When Mary [saw Jesus] she fell at his feet and said, “Lord, if you had been here, my brother would not have died.” When Jesus saw her weeping, and the Jews who had come along with her also weeping, he was deeply moved in spirit and troubled. “Where have you laid him?” he asked. “Come and see, Lord,” they replied. Jesus wept.

Then the Jews said, “See how he loved him!” But some of them said, “Could not he who opened the eyes of the blind man have kept this man from dying?”

Jesus, once more deeply moved, came to the tomb. It was a cave with a stone laid across the entrance. “Take away the stone,” he said. “But, Lord,” said Martha, the sister of the dead man, “by this time there is a bad odor, for he has been there four days.” Then Jesus said, “Did I not tell you that if you believe, you will see the glory of God?”

So, they took away the stone. Then Jesus looked up and said, “Father, I thank you that you have heard me. I knew that you always hear me, but I said this for the benefit of the people standing here, that they may believe that you sent me.”

When he had said this, Jesus called in a loud voice, “Lazarus, come out!” The dead man came out, his hands and feet wrapped with strips of linen, and a cloth around his face. Jesus said to them, “Take off the grave clothes and let him go.”

Closing Reflection
I love this story. Even though Jesus has literally all the answers, he still gives us a beautiful model for how to care for one another in grief.

I don’t know about you, but most of my friends can’t raise people from the dead, but they, and we, can do pretty much every other thing Jesus did in that passage. We can sit with one another. We can visit graves with one another. We can be deeply moved by one another and weep together. We can brave the “stink” of whatever side-effects come with the hard time our loved one is going through, and simply be with them. Ready to listen.

We can’t bring loved ones back to life, but when we welcome our friends’ stories about the loved ones they’ve lost, we can help bring those stories back to life, even if just for a moment. And that is a kind of resurrection.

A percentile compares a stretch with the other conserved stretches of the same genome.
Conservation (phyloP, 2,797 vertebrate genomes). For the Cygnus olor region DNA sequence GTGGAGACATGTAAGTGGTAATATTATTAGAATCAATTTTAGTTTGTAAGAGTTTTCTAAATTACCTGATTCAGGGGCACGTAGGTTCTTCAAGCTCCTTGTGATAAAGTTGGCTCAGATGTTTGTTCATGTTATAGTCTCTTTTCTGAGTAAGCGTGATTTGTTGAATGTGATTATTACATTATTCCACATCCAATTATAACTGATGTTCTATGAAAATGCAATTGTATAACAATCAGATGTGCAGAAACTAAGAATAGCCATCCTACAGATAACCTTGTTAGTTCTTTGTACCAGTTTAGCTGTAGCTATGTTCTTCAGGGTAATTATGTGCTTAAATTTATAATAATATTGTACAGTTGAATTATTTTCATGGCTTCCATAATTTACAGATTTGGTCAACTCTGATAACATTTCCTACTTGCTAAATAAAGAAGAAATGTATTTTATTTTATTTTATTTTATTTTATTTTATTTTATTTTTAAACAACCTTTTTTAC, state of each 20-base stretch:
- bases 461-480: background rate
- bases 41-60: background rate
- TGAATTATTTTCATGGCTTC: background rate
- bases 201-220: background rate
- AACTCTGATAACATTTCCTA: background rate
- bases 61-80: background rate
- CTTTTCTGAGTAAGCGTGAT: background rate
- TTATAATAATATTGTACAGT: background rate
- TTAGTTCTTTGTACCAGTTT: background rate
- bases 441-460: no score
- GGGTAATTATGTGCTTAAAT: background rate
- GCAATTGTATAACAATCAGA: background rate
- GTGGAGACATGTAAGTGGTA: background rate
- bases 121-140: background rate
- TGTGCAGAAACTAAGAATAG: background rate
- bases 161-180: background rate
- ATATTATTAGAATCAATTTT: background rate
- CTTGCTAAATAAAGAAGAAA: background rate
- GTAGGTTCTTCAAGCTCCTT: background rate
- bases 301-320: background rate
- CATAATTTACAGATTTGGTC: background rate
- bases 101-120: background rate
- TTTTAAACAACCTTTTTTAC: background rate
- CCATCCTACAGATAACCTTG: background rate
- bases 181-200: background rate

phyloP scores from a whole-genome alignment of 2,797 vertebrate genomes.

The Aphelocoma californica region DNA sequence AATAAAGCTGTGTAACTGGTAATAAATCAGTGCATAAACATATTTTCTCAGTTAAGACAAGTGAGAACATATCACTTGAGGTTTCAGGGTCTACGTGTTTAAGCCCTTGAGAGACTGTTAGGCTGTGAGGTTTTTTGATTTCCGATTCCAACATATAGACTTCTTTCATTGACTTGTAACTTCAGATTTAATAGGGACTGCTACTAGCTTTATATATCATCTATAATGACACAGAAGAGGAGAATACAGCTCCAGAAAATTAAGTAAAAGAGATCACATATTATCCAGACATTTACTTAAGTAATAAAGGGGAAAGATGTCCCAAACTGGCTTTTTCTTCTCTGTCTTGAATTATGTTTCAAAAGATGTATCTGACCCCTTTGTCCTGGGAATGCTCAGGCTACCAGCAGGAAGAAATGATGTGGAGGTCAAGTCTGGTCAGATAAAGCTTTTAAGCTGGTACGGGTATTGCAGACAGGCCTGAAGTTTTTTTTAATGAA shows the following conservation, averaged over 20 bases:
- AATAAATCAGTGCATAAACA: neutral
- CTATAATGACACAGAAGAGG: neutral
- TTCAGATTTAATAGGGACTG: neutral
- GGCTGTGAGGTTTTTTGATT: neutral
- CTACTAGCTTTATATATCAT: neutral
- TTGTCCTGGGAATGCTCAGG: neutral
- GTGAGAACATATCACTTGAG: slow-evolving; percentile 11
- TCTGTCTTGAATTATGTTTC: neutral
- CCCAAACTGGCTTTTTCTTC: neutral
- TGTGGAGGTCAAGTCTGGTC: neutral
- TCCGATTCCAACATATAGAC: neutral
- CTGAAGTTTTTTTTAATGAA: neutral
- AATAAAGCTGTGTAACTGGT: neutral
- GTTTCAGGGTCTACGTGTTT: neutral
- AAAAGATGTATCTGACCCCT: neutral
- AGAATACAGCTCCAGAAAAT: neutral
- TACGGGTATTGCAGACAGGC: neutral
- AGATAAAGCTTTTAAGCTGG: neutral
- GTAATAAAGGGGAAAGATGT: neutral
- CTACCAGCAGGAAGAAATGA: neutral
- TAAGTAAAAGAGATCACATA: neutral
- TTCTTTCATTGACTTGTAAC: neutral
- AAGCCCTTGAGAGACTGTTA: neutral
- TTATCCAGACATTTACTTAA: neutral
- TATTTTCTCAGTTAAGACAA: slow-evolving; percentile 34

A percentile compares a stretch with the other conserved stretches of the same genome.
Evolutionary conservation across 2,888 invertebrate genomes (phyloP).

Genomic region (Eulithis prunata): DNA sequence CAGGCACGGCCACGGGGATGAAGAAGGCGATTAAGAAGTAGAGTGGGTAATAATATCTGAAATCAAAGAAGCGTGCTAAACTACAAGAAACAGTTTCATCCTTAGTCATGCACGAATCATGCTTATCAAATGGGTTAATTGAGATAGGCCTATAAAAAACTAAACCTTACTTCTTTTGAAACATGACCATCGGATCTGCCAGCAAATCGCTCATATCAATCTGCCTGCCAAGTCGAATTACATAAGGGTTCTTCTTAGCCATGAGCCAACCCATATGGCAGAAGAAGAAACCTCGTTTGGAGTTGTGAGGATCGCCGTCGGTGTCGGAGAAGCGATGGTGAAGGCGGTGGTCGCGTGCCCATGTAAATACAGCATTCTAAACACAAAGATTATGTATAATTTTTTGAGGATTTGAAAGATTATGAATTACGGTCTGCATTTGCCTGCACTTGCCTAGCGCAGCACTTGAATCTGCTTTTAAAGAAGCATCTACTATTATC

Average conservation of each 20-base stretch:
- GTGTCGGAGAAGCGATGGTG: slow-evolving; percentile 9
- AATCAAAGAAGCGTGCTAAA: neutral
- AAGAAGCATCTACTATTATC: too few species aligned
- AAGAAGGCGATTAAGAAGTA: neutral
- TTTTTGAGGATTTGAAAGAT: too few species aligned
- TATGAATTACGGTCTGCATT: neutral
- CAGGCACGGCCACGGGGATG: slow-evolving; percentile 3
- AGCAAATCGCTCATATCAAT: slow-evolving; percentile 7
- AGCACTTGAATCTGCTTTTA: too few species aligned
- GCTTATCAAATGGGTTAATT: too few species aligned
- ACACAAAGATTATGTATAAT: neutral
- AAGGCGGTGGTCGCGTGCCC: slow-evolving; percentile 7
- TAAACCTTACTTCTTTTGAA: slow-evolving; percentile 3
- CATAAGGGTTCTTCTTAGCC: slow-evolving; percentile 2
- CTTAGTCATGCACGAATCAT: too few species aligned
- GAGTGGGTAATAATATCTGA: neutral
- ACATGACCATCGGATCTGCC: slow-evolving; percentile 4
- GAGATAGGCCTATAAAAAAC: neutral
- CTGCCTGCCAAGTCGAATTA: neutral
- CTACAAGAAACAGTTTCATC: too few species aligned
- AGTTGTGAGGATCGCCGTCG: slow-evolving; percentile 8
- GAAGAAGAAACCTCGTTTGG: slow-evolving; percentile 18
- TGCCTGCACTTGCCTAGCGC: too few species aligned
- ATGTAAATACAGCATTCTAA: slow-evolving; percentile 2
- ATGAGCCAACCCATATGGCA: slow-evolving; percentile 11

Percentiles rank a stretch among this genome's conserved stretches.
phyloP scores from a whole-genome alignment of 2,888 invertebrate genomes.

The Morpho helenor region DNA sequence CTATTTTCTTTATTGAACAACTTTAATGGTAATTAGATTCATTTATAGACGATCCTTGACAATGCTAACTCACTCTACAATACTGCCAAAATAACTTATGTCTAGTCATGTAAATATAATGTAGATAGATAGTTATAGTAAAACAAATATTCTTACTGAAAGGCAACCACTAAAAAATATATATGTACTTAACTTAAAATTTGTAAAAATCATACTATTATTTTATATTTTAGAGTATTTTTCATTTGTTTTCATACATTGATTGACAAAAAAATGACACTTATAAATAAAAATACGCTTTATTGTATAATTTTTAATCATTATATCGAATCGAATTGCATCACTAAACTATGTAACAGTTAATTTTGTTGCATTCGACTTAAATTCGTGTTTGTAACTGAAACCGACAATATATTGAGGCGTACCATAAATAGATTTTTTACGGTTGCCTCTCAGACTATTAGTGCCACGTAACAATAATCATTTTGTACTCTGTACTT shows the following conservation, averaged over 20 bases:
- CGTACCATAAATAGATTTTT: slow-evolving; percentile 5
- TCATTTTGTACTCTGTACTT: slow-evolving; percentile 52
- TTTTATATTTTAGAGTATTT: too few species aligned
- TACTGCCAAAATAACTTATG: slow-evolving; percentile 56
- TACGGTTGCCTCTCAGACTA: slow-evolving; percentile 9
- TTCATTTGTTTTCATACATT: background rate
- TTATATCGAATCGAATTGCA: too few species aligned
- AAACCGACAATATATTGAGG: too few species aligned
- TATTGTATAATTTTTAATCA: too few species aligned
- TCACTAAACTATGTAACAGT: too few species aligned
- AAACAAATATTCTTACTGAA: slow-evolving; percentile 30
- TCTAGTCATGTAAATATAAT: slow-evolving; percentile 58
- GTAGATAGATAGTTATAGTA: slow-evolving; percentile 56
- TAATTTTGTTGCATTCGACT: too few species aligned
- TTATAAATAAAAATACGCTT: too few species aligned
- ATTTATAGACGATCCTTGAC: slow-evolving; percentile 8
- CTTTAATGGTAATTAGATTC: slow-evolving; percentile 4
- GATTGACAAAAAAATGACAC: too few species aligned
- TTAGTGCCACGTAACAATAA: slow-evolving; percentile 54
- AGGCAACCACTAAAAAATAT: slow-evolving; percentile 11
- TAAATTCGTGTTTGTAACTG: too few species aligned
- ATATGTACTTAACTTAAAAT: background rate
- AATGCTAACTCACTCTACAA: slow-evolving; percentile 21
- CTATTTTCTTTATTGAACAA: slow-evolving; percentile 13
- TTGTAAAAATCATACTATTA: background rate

When we show up with a casserole and a listening ear for our friends who are too overwhelmed or depressed to prepare a nourishing meal, we help revive them. That, too, is a kind of resurrection.

We can let our friends just talk through a problem, holding back from responding for a bit. Sometimes being able to just ramble helps people work their way through the messiness of what’s going on, and all that talking-through helps the ol’ noodle recall resources it have forgotten about, or new ideas to move forward. When that light bulb goes off, illuminating a new path out of the shadows, that, too, is a kind of resurrection.

We might not be able to bring people back to life, but we can follow Jesus’ example of caring for his loved ones, and effect tiny resurrections that invite and foster and nurture new growth in the hearts of our loved ones and the relationships we share with them.

For this, I give thanks to Jesus, for the beautiful ways in which he showed us how to care for one another.

Listener: Hi there, how are you doing?

Comfort-Seeker: Actually, I’ve had a pretty rough week. I hadn’t seen my sister in two years, so last weekend I finally was going out to visit. But, after driving for TWO DAYS, just as I arrived at her place, I got a call that my pipes burst and my had basement flooded. So, I had to get back in the car and drive right back home. THEN my car broke down just as I hit New Brunswick. And now I have all this back pain from spending four days straight in the car.

Listener: Oh, wow. That’s so frustrating. How are you holding up?